Beatles-Cember: “Yellow Submarine” and “Lucy in the Sky with Diamonds”

Posted: December 29, 2013 by Sam in Music
Tags: , , , , , , , , , , , ,

Another two-fer so we can get all caught up!

“Yellow Submarine” was another song composed by McCartney for Ringo Starr, the inspiration of which came from McCartney just trying to think of a story to tell. Finding an angle with a sea captain weaving an ever more nonsensical and fantastical tale, coupled with lyrics contributed from both John Lennon and Donovan, and you have the delightful children’s tune we know and love. That doesn’t stop people from adding their own socio-political messages.

The song was so popular that, though it was recorded for the album Revolver, it was reused and made the title song of the move of the same name. It was also the Beatles’ third, and supposedly final, contracted film with United Artists. Yellow Submarine was an animated film set around the music of the Beatles that pulled from various albums and told the story of Sgt. Pepper’s Lonely Hearts Club Band’s journey to stop the Blue Meanies from destroying Pepperland. The Beatles were originally slated to provide their voices for their animated counterparts, but it ultimately fell to other actors to do their best Liverpudlian accents. To fulfill their contract, the band appears, briefly, at the end in a live action sequence.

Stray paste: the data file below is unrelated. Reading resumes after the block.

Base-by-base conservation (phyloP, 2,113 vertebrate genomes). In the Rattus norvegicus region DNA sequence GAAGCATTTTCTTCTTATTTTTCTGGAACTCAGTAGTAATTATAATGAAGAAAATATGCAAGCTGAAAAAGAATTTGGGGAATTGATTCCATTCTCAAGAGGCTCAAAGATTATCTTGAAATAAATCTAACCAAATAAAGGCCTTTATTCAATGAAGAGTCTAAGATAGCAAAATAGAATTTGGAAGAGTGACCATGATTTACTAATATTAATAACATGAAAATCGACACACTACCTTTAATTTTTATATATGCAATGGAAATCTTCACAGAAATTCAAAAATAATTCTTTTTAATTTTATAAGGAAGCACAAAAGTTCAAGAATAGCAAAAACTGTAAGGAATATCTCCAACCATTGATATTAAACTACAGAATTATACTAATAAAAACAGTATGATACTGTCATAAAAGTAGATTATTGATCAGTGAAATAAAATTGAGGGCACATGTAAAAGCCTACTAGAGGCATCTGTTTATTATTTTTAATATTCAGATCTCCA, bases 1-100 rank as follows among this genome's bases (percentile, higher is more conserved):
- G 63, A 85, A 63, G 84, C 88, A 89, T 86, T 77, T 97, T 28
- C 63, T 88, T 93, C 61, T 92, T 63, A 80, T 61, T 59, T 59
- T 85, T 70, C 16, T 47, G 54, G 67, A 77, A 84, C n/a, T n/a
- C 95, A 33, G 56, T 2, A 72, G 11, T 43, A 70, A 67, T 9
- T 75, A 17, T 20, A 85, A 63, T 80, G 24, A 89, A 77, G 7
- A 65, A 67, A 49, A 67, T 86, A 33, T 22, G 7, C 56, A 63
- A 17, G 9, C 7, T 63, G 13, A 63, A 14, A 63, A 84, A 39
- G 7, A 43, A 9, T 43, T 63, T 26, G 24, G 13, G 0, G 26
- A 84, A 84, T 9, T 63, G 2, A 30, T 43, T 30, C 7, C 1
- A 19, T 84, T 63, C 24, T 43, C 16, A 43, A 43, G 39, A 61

Contrary to popular belief, “Lucy in the Sky with Diamonds” isn’t about LSD. The inspiration for the song came from a drawing Julian Lennon did of one of his classmates. When he showed it to his father, John, and stated that the title of the drawing was “Lucy – in the sky with diamonds” John just ran with the concept and created a song. The LSD rumors continued to be fueled, however, with the lyrics and the musical arrangement giving the song the feel of an acid trip, but there ya go.

The song itself has remained a popular piece of pop culture history. There have been multiple covers of the song and one parody song, “Judy in Disguise (With Glasses)”, was actually a hit for John Fred and His Playboy Band in 1967. Lennon even references the song in “I Am the Walrus”.

Advertisements

Leave a Reply

Please log in using one of these methods to post your comment:

WordPress.com Logo

You are commenting using your WordPress.com account. Log Out / Change )

Twitter picture

You are commenting using your Twitter account. Log Out / Change )

Facebook photo

You are commenting using your Facebook account. Log Out / Change )

Google+ photo

You are commenting using your Google+ account. Log Out / Change )

Connecting to %s